# Perfect Numbers et al.

How many perfect people do you know? Or, better, how many perfect people have lived in this world of human beings? Not many, I’m sure you all would agree. Well, the same is true, in a relative sense of the word, in the world of numbers. The ancient Greeks, who held a great reverence for the mysticism of numbers, had a certain category of numbers called “Perfect Numbers“. A perfect number is nothing more nor less than a positive integer whose proper divisors have a sum of the number itself. (It should be understood here that while any number is a divisor of itself — that is, 12 is a divisor of 12 — that’s considered to be an improper divisor. And so it is not used in this activity.) Now it just so happens, that like the scarcity of perfect people, there are not many perfect numbers, hence they become special and worthy of our attention.

The first, and therefore smallest, perfect number is 6. Its proper divisors are 1, 2, and 3. Their sum is, right, 6. The next perfect number is 28, as its proper divisors are 1, 2, 4, 7, and 14. Again, the sum of those integers is 28.

Simple as it now appears, why did I state that there are so few of this kind of number? Well, it’s because the 3rd one does not appear until nearly 500; the 4th one is over 8,000; and the 5th one is over 33 million!!! Does that put things into perspective now? You just don’t bump into a perfect number every day, at least those of the larger size.

It is, in part, for this reason that I’m always pleased to point out to my friends, collegues, and students a curious fact about my personal life. My wife’s name is Gloria, and mine is Terrel. Both names contain 6 letters. But wait, the best is yet to come. We were married on June 28. Note that June is the 6th month, so the digit form of that date is (ta-dah!) 6/28. Two perfect numbers.

In fact, the only two perfect numbers small enough to form a date in the calendar. In other words, 6/28 might be considered as the “perfect date” for a mathematician to get married!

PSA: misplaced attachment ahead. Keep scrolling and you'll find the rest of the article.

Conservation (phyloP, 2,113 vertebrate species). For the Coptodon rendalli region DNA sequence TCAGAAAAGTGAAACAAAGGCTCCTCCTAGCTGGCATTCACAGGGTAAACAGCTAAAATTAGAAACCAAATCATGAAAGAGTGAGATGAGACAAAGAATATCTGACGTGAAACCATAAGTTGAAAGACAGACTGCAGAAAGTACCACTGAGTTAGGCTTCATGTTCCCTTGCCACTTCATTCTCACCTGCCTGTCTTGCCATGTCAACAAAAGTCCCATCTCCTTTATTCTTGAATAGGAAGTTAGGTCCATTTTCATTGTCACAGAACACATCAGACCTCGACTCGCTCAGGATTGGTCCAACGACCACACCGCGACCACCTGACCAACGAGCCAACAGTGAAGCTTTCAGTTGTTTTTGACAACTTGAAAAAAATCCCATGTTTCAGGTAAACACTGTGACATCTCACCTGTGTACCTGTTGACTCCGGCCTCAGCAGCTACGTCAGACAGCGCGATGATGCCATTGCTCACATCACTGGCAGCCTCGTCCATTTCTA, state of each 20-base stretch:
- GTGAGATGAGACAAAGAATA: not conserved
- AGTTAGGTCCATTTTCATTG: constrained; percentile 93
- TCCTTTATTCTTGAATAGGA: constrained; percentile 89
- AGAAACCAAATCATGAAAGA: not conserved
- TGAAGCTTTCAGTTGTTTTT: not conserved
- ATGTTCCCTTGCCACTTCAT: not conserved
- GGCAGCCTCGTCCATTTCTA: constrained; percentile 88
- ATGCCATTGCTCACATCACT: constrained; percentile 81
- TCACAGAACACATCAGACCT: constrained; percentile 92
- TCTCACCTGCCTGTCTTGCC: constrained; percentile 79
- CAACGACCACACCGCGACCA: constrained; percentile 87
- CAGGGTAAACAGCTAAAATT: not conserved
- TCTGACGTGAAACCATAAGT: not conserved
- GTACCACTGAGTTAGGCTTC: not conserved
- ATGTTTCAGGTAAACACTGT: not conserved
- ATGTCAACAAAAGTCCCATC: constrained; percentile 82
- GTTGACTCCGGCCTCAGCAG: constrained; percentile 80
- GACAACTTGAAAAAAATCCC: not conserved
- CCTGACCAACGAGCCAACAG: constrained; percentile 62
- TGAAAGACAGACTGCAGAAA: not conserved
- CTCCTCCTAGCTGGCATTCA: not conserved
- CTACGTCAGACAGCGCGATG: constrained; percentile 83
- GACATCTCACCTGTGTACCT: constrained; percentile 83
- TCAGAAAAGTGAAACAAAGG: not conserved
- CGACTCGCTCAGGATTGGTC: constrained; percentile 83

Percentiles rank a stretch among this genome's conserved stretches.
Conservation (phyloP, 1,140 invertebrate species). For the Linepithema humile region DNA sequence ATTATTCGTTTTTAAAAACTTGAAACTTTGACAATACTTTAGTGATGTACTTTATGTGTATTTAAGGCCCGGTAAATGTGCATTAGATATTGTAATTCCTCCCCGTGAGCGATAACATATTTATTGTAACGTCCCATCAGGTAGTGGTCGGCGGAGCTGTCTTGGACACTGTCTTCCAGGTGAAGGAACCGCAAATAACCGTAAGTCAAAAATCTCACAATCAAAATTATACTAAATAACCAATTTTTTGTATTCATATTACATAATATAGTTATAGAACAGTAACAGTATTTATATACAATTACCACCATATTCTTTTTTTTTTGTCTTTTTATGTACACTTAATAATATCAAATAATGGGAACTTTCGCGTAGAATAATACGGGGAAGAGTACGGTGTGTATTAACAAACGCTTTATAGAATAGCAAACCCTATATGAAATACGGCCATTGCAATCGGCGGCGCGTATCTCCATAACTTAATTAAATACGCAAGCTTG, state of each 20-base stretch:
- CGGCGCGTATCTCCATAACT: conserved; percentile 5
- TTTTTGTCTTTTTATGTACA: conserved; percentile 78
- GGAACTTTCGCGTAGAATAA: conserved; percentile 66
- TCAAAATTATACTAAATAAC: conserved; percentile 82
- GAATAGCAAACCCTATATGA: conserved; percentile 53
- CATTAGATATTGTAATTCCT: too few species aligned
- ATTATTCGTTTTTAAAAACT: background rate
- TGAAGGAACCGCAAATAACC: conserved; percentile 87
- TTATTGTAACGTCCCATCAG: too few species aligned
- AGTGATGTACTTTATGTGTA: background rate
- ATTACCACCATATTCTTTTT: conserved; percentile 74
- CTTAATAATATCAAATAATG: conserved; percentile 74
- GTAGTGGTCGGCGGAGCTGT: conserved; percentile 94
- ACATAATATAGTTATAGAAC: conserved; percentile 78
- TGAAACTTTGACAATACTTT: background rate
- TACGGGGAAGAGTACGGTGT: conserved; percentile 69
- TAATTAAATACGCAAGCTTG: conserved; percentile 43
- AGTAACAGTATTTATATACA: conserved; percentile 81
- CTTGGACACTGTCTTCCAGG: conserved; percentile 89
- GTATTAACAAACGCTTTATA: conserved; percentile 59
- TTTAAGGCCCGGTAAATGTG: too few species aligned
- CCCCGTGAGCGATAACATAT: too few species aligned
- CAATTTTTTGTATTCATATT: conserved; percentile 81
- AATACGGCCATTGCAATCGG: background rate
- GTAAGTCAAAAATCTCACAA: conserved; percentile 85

Interesting facts:

1. There are only 37 known perfect numbers! Most of them are so large that it would take many, many papes of paper just to write one such number. The number of digits for the 37th one, just recently found by the way (1998) is 1,819,050. Here is the way we can represent it via exponents: 23021376 × (23021377 – 1)[Note: See the formula in the heading of this article.]
2. All known perfect numbers are even. No odd ones have been found as yet. But this is no proof that none exist.

You should be asking yourself the question: what about all those other numbers? How do they fit into the framework of the Greek mind? The answer is quite straightforward, actually, if you think about it. There are 3 things that can happen with the sums of the proper divisors of numbers: they can be equal to the number itself, as just shown above, or they can be lesser, or they can be greater, than the number itself. Some examples will illustrate what we mean by this:

1. Take 10. Its proper divisors are 1, 2, and 5. Sum: 8.
2. Take 12. Its proper divisors are 1, 2, 3, 4, and 6. Sum: 16.

There you have it. The Greeks called numbers that fall into category 1 as deficient, and those that fall into category 2 as abundant. The names are really quite self-descriptive, don’t you think?

Now armed with this new knowledge, you are ready to classify any number as deficient or abundant. Or if you are lucky, perfect.

Have fun!

Postscript

In case you’re still wondering about the 3rd, 4th, and 5th perfect numbers alluded to above, I’ll give hints for the 3rd and 4th:

— one can be found between 490 and 500.

— the other can be found between 8,120 and 8,130.

The 5th one, however, is quite big, so I’ll just state it:

33,550,336

A reasonable math class challenge is to find all its divisors. With a

calculator it’s a snap!

Update: 2/2/02

For a listing of the 39 (it’s not 37 anymore!) Perfect Numbers, click HERE.

## One thought on “Perfect Numbers et al.”

1. Kausthub says: